But goe to, let vs goe on, and see what other can be named; one Swallow maketh no Summer, nor one professor a Church. True: and therefore except we can draw downe the profession of this doctrine successiuely from Wickcliffe, to the dayes of Luther, let vs lose all this labour: wherefore we are to know, that both to­gether with Wickcliffe, and after him, arose a multitude in the Church of England, maintaining the same do­ctrine, and spreading it abroad among the people, la­bouring with might and maine to defend it. Such were Lau. Redman, Master of Arts, Dau. Sawtree, Diuine, Iohn Aschwarby, Vicar of S. Maries Church in Oxford, William Iones, an excellent young-man well learned, Th. Bright­well, Will. Haulam a Ciuilian, Ralph Grenhurst, Io. Scut, Ph. Norrice, who being excommunicate by Pope Euge­nius the fourth, appealed to a generall Councell; Peter Paine, Lord Cobham, with diuers others, whose names are mentioned in the Kings writ, sent to the Sheriffe of Northampton, giuen at the Mannor of Langly, March 8. in the 12. of Richard the second: so also, for confirmation of their multitudes, the words of the Statute made An­no 5. of Richard 2.

About this time W. Courtny Archbishop, being in his Visitation at Leicester, conuented diuers before him, as Dexter, Tailor, Wagstaffe, Scriuener, Smith, Henry, Parch­meanar, [Page 13] Goldsmith; these, with other moe, were accused to the Archbishop, for holding the opinion of the sa­crament of the Altar, auricular confession, and other sa­craments, contrary to that which the Church of Rome did teach: The which persons, because being cited they came not in, were solemnely accursed as hereticks with bell, booke, and candle; yea, and by the same Archbishop was the whole Towne of Leicester inter­dicted, so long as any of these excommunicate persons should remaine in it. There was also one Matilda an Anchoresse accused of the same opinions: all this hap­pened in 1387. in the 10. yeere of Richard 2. About the same time Peter Pateshall an Austen Frier, hauing ob­tained leaue of the Pope to change his coate and religi­on, hearing the doctrine of Wickliffe, and others of the same sort, began to preach openly, and to detect the vi­ces of his Couent, preaching in London, & by the Lon­doners graciously entertained and vpheld against the turbulent Friers, who sought to molest him. Thus by the preaching of Wickliffe, and others, the Gospell be­gan to fructifie and spread abroad in London, and other places of the Realme, and more would haue done, had not the Prelates set themselues so forcibly with might and maine to gaine-stand the course thereof.

1389. William Swinderby a worthy defender of the faith, with Wickliffe, was accused to the Bishop of Lin­colne, of certaine Articles, both vntruely collected and cruelly exhibited against him by the Friers, & by their vehemency was vrged to reuoke: afterward he remoo­uing into the Diocesse of Hereford, was there also mole­sted and troubled vnder Iohn Tresnant Bishop of Here­ford, vpon the same Articles; the which Articles as they were giuen in by the Friers, and how answered by [Page 14] Swinderby in his protestation, hangeth vpon record, and out of the Registers in the same old English in which it was written, is by M. Fox transcribed into his History of the Church: By the reading of which protestation, wee may note a notable piece of knauery in his ac­cusers, viz. not to deliuer his assertions faithfully, as he did deliuer them, but as they supposed to make him most odious in the defence of them; and by that we may well guesse, that these points in Wickliffe, which seeme rough and harsh, met with such vnhandsome workmen. The processe against this Swinderby, his declaration vp­on certaine conclusions touching the Sacrament of the Altar, Confession, Indulgences, and touching Anti­christ, his appeale to the King, his letter to the Parlia­ment, doe sufficiently confirme his worth and sufficien­cy in the cause.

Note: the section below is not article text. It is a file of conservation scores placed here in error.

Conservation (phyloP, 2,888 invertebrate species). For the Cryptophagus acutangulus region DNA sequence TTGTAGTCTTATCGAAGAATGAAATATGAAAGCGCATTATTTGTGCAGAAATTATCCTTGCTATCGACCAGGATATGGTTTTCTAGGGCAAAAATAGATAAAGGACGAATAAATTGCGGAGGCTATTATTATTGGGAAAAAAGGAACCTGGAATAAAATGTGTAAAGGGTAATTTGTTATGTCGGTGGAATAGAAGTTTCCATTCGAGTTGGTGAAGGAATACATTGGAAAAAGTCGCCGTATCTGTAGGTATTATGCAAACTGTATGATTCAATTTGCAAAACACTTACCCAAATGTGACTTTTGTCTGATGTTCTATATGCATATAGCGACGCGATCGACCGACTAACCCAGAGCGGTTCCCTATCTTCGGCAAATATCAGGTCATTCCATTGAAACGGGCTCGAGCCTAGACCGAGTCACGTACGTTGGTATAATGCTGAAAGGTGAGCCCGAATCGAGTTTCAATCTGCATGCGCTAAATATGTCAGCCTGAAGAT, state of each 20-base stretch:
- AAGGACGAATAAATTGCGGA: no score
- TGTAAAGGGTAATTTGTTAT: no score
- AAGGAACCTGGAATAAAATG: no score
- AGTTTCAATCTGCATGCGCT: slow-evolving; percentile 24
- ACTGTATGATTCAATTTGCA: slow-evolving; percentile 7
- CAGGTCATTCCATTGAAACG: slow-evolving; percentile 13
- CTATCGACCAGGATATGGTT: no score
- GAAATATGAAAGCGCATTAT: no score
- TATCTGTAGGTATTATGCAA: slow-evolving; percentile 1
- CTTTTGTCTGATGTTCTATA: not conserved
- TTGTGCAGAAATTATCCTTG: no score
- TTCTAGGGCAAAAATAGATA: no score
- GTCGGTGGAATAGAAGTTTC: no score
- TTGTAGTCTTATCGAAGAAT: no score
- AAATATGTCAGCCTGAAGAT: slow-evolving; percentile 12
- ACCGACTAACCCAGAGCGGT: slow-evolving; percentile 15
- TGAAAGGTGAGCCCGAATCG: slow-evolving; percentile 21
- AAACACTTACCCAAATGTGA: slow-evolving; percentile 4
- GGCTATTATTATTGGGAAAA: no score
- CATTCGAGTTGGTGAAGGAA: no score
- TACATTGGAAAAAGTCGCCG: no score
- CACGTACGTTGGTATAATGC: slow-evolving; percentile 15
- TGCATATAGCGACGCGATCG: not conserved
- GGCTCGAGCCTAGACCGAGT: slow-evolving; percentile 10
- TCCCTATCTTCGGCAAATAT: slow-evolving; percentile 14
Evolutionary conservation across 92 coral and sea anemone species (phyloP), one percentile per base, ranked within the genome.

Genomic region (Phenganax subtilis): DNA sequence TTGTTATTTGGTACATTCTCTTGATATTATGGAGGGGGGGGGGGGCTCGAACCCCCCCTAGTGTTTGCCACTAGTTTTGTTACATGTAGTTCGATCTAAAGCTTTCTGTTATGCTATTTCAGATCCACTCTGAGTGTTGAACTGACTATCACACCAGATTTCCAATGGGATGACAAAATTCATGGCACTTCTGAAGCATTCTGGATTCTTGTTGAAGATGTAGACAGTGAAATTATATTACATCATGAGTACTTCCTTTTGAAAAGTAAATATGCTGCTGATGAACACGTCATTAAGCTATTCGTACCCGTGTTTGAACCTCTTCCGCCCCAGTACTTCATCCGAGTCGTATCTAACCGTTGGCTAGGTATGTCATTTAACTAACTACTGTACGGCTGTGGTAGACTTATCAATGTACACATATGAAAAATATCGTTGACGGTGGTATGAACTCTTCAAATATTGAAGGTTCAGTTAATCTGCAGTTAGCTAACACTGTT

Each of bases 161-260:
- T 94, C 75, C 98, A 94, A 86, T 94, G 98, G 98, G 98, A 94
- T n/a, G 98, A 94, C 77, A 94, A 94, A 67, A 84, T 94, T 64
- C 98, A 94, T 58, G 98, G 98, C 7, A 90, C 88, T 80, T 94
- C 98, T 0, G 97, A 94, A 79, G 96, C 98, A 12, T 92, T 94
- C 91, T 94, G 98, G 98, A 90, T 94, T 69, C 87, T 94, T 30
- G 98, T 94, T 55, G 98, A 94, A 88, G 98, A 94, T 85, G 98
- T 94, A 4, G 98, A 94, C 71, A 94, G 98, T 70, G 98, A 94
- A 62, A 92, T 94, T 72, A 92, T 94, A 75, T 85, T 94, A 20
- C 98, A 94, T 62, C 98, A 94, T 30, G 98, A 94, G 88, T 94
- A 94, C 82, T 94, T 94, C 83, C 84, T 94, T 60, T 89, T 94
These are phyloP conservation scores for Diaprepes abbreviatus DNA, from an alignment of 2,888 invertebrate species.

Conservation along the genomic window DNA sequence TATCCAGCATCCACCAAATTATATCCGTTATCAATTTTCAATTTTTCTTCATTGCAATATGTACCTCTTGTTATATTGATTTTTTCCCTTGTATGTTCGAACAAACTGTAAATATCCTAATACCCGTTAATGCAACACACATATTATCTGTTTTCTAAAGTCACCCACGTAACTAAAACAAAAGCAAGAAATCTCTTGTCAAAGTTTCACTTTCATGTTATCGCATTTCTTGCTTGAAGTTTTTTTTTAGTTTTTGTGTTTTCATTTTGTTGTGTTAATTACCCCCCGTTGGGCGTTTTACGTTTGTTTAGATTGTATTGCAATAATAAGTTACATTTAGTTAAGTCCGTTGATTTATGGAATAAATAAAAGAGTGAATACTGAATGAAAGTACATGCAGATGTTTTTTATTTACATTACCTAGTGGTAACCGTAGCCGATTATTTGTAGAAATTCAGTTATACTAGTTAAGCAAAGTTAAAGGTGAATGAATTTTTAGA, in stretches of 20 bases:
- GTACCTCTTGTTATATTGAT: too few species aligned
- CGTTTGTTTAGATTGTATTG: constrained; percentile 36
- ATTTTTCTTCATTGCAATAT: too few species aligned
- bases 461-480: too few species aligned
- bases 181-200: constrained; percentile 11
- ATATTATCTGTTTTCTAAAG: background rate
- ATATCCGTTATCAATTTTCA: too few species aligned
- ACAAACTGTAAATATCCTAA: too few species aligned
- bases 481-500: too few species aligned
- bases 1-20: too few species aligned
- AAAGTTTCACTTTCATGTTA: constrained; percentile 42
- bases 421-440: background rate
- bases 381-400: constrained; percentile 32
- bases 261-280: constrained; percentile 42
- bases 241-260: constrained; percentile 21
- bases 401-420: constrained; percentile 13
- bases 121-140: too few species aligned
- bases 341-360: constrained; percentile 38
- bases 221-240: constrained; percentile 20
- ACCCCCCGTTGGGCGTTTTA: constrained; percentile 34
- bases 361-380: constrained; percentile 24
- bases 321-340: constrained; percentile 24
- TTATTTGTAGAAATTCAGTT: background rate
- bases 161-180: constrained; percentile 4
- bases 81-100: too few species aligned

1391. Walter Brute a man of sufficient learning, though no Priest, was conuented before the Bishop of Worcester, and accused of the same Articles with Swinder­bies: admirable it is to reade his storie, especially in it, his learned declarations concerning Antichrist, the Popes vsurped power, the power of the Keyes, free iusti­fication by faith onely, auricular confession, absolution, the matter of the Sacrament, Transubstantiation, Ido­latry, Exorcising, priestly blessing, buying and selling of prayers, and other Romish dregs, the lawfull vse of an oath; in which hee also prooueth that the City of Rome is Babylon. What could hee haue done more in our cause, had he liued since Luther? Out of his decla­rations may be taken a sufficient Commentary and Ex­position of those Articles, which as they are ascribed vn­to Wickliffe, seeme something harsh. Furthermore, the Bull of Pope Boniface the 9. dated the 15. Kal. Oct. in [Page 15] the 6. yeere of his Popedome, directed to King Richard the 2. and to the Bishop of Hereford, doth confesse, that these Christians whom the common people called Lol­lards, did daily grow and increase, and preuaile against their Diocesans, for which cause the Pope stirreth vp the King against them, who therupon directed forth a com­mission to the Bishops, to proceed with greater authori­ty against William Swinderby, Stephen Bell, Walter Brute, and others of the same opinions: By which meanes the growth of the Gospell was nipped, and a little kept in, but afterward it brake forth with more effectualnesse, as may appeare by the booke of conclusions exhibited to the Parliament holden at London, in the 18. of Richard the 2.